How to Waterproof Plywood [4 Best Methods]
Plywood is one of the most versatile, commonly used building materials out there. They are affordable and durable, available commonly in sheets. But like most other materials, when they are exposed to water, there are concerns about how it will hold up.
That is why waterproofing plywood is imperative. The good news is that there are more than a few ways of making this happen. Whether you use an epoxy sealer, drying oil, varnish, or another solution, you can keep your plywood waterproofed so that it will stand the test of time.
How to Waterproof Plywood
Before we get to the different methods for waterproofing, let’s learn how to actually apply these solutions. The good news is that no matter what solution you choose, the application is pretty quick, easy, and cost-effective.
Step 1: Preparing the Plywood
Before you can apply anything to the plywood, it has to be readied for coverage. Wipe down the surface of the plywood sheet with a dry cloth or brush so that any dirty spots are cleaned and smoothed out.
When the surface is clean, fill in any of the rough spots on the sheet with wood filler. The idea here is that you want the surface of the plywood to be as even and uniform as possible. It will also help prevent gaps in waterproofing.
When the wood filler dries, wipe down the sheet once again, this time using a wet cloth. The moisture works to raise the wood grain, which in turn helps the sealer bond more effectively. Finally, sand using medium-grit sandpaper. This will remove the rough spots that could potentially impact sealing/painting.
Step 2: Applying the Sealer
Should you choose a method that requires brushing on, you can use a brush or roller as normal. Just make sure that the coverage is even and adequate. Let the first coat dry sufficiently before you apply a second coat.
Should you opt for a spray-on method, follow the manufacturer’s instructions. If you don’t spray on properly, you may have spotty concentration. That means less universal coverage, with some spots waterproofed and some not.
Step 3: Dry it and Eye it
Make sure that you give the plywood adequate time to dry. In some instances, that can be as little as a few hours. To be safe, give it a full 24 hours if you can spare it. The plywood has to be fully dried before you attempt to install it.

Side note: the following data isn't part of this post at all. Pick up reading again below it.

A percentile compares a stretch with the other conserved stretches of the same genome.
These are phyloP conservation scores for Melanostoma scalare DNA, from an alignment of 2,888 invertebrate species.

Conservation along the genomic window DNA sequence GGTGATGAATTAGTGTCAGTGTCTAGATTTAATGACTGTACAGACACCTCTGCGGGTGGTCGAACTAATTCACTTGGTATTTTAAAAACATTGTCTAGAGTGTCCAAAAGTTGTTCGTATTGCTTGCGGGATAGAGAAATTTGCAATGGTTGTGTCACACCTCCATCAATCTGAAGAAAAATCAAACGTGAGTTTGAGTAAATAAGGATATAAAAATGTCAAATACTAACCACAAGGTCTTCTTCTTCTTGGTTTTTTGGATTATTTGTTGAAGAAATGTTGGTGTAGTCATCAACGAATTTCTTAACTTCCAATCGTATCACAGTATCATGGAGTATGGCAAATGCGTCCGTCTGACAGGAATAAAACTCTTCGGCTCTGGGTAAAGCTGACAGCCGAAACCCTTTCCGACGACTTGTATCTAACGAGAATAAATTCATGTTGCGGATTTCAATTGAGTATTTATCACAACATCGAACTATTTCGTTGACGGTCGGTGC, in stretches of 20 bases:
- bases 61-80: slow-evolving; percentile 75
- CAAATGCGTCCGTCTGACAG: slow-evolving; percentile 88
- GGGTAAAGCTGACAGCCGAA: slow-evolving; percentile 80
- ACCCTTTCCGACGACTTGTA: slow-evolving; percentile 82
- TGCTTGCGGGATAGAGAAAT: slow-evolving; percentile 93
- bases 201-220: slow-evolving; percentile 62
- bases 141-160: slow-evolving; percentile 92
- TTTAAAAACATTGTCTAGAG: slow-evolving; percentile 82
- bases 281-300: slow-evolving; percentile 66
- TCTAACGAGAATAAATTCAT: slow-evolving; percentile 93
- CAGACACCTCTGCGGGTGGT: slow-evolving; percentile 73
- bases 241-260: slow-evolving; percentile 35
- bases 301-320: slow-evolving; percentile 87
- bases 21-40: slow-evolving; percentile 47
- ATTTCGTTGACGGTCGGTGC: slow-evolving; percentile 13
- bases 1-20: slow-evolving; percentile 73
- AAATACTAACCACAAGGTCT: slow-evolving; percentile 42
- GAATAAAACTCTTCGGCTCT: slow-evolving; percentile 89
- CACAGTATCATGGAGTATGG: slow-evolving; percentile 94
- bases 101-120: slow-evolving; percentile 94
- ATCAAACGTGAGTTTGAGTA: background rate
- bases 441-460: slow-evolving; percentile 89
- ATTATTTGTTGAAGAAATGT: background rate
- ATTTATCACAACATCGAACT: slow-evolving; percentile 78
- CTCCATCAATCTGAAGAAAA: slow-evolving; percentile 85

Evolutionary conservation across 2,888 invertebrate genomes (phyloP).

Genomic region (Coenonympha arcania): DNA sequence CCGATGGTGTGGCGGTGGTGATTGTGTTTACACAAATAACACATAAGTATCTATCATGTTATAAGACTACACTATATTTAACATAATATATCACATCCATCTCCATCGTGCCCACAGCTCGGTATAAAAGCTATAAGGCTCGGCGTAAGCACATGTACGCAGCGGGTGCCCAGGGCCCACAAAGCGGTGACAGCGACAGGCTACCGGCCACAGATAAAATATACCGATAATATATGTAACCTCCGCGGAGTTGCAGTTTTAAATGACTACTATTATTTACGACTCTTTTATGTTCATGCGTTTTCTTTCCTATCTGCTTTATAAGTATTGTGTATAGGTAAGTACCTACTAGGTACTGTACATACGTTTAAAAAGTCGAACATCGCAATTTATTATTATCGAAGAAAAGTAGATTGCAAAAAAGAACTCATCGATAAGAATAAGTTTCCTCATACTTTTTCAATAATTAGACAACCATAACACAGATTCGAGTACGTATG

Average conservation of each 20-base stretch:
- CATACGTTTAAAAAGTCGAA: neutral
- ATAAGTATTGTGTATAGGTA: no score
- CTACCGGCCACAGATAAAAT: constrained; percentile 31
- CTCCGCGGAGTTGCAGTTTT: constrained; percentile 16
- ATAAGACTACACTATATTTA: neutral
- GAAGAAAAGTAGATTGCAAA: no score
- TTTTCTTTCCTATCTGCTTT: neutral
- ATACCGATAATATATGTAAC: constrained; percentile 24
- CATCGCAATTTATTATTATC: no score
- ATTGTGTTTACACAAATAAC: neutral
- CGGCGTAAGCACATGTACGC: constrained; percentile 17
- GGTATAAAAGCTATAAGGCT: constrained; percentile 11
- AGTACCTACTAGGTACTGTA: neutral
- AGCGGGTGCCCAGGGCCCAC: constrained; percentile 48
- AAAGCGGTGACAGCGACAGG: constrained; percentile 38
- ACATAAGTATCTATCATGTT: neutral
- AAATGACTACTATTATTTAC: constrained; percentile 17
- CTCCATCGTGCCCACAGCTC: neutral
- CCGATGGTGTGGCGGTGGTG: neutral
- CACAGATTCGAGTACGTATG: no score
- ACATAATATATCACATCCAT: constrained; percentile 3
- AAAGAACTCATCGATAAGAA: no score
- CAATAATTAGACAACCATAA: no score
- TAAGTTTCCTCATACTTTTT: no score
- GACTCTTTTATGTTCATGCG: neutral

You should also add some sealer over top of any nails or screws that you use for insulation. That is just another step to ensure that everything remains watertight.
Finally, check to make sure that the waterproofing is holding up. Every couple of months, take a look for signs of water damage. It should be easy to inspect, so it is more about passing the “eyeball test” than anything else.
4 Best Methods of Waterproofing Plywood
The good news is that there are more than a few common techniques for properly sealing your plywood for any use. Most of them are pretty affordable and, even better, easy to execute. For the most part, if the job is done right, they are all equally effective.
Any of these methods will work well. Whichever one that you prefer is not substantially better or worse than the other so long as it is applied properly. Without further ado, here are the most effective ways to seal plywood.
This method is not only great for outdoor use, but for marine use as well. That is because his method allows the plywood to maintain some of its flexibility and natural moisture. An epoxy basically puts a shell around the plywood, whereas drying oil soaks itself into the plywood. That forms an effective, albeit thin, coat.
If you are going to use plywood in an area that has a higher presence of moisture, drying oil is probably the best method. That means docks, boats, or if you live in an area that gets above average rain. That added flexibility comes in handy, helping extend the life of the wood.
An epoxy sealer may be the most common and popular method for waterproofing plywood for any use. Epoxy is typically found in either spray or paint forms. The major advantage to epoxy is that it not only protects the plywood but makes it stronger as well as waterproof.